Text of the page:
Christian Madsbjerg discusses Sensemaking and Big Data with host Kenneth Cuvier in this segment of The Economist Radio.
There's a cultural bias in business, tech and otherwise, against any information that can't be quantified—that is "soft," subjective, fuzzy. [...] But it is where good ideas come from—and while the data it relies on may not be reducible to numbers, there is actually nothing "fuzzy" about it.
The best CEOs can read a novel and a spreadsheet, Madsbjerg writes, while his overarching message is that we should not forget that companies are made up of people and their customers are people, too.
What Silicon Valley is missing is an understanding of people—what is meaningful to them, the way they live their day to day lives, what would make a difference for them on an ordinary Tuesday in Phoenix or Shanghai. There is a dearth of deep, nuanced cultural knowledge in tech. Luckily, there is an app for that: reading.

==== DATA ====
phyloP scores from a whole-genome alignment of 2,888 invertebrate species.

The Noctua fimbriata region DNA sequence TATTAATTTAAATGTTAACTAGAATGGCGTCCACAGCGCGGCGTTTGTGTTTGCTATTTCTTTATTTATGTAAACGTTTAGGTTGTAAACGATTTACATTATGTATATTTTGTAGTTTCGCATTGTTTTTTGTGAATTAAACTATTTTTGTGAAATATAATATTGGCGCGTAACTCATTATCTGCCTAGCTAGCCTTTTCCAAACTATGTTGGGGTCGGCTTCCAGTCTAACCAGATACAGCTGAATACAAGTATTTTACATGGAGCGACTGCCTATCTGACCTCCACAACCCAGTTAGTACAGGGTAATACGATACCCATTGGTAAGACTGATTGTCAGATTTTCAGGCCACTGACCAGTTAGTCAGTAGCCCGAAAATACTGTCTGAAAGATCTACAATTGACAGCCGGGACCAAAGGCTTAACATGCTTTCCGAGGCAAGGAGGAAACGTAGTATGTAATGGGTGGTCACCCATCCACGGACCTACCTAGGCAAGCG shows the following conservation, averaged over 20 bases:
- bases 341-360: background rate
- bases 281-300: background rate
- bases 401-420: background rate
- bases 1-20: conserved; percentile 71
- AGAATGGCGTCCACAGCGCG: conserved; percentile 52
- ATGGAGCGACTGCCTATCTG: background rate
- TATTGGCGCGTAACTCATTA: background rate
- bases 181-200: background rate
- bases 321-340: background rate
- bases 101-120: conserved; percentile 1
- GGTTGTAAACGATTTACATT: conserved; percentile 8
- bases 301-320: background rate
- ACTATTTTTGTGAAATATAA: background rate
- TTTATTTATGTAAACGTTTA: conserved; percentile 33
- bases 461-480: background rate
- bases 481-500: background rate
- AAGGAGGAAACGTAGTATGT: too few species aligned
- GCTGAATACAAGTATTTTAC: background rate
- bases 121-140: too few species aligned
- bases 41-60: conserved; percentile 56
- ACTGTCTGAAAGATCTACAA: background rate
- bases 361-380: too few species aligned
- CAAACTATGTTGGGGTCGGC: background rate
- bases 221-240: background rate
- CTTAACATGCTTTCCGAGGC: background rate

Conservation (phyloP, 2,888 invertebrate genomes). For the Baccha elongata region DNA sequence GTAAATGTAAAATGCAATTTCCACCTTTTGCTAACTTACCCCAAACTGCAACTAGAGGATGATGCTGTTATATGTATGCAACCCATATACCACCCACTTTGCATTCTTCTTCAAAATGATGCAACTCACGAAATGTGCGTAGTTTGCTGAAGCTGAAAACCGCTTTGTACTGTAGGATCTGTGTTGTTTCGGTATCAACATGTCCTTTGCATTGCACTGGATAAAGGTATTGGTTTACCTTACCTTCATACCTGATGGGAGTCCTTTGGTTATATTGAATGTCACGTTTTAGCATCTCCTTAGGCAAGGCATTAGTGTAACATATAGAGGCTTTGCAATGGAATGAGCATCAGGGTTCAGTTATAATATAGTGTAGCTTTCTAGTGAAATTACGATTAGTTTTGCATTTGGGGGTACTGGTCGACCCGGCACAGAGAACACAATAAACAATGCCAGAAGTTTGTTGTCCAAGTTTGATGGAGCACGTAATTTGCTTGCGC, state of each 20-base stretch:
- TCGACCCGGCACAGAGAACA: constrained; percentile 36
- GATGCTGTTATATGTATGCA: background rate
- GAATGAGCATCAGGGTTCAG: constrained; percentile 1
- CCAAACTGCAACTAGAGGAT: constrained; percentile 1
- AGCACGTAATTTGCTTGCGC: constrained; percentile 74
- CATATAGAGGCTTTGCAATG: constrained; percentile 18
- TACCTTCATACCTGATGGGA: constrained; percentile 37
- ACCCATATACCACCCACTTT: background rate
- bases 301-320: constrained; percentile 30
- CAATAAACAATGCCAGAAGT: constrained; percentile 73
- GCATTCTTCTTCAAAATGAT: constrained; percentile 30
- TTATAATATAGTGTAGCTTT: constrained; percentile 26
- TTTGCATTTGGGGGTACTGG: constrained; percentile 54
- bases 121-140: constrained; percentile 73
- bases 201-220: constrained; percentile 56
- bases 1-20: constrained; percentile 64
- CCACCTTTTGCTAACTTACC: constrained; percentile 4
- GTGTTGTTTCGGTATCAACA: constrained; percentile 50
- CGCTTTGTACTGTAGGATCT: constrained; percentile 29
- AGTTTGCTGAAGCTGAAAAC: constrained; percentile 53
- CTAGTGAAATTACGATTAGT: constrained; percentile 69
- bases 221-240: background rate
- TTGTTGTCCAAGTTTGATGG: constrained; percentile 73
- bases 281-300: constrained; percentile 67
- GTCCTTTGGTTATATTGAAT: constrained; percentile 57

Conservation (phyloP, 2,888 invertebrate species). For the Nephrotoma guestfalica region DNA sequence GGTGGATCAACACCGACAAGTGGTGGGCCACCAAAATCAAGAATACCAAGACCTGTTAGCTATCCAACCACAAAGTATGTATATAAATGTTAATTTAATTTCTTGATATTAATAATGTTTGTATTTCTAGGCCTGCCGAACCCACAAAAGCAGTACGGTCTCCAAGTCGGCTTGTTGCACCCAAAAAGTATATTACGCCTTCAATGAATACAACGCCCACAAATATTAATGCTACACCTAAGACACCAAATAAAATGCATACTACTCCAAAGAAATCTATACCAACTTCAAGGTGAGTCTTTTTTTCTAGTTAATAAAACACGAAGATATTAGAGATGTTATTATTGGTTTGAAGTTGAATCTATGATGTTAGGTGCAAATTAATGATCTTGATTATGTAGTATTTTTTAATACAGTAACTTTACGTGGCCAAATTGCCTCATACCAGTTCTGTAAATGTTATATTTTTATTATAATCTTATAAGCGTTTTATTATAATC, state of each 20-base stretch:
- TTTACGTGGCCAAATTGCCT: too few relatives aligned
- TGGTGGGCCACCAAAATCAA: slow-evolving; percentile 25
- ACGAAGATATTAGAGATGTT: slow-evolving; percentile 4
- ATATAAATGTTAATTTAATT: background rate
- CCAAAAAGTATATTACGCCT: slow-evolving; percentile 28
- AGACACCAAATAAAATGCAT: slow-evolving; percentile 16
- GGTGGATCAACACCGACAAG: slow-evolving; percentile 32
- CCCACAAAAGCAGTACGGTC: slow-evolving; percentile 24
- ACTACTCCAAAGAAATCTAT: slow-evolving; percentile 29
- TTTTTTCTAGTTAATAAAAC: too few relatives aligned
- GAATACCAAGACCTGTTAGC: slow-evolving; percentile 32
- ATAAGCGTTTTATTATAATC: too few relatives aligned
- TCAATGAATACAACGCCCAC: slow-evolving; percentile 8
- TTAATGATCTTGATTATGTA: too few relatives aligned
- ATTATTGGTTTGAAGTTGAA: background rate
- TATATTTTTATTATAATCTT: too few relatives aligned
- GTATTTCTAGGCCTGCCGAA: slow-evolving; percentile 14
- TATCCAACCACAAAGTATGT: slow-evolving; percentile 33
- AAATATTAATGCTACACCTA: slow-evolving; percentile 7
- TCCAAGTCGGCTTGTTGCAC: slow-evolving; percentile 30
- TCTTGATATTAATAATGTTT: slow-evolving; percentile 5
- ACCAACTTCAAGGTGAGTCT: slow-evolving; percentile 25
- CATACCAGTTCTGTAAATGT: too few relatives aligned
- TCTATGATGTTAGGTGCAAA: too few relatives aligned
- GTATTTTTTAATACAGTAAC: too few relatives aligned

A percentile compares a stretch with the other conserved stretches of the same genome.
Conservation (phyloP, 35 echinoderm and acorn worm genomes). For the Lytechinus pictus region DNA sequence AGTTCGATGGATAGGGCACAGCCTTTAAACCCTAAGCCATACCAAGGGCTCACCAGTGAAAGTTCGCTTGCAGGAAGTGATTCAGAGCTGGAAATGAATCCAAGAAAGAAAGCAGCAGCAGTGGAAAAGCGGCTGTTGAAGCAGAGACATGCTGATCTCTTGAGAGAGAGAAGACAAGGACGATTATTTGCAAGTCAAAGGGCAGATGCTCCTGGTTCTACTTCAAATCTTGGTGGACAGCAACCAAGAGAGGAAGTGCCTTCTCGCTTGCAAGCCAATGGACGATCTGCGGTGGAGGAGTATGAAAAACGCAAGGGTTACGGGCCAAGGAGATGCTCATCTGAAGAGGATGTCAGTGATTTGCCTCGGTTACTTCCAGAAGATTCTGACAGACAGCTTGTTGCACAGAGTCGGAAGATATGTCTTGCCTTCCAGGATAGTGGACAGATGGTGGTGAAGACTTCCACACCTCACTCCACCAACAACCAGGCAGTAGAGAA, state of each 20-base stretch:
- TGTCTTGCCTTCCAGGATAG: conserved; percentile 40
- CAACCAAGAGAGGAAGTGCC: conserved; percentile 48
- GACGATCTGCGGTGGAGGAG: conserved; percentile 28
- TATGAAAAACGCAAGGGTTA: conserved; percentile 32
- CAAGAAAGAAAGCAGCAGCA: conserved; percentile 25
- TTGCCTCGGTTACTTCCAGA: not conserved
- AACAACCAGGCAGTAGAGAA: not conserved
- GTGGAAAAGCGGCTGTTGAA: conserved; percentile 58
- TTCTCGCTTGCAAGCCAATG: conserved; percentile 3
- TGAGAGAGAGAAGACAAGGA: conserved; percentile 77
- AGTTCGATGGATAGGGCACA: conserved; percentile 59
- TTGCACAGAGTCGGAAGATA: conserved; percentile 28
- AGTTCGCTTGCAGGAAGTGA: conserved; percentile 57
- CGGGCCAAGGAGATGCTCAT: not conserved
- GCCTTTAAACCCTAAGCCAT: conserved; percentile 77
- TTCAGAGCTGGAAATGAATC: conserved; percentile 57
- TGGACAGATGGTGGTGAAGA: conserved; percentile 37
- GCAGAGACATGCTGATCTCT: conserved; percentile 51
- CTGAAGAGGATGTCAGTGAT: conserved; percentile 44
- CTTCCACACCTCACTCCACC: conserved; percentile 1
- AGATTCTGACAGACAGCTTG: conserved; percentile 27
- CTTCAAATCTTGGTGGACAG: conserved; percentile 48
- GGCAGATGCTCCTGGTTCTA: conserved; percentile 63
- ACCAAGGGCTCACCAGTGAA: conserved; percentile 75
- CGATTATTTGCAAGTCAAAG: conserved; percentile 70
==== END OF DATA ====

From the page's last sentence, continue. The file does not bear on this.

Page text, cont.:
As business problems are becoming increasingly complex, companies have begun to turn to big data. But big data analytics do not paint a completely meaningful picture of why people act the way they do.
Instead of focusing on products, the anthropologists and sociologists at ReD Associates are working to understand “worlds” — the contexts in which people live and create meaning in their everyday lives.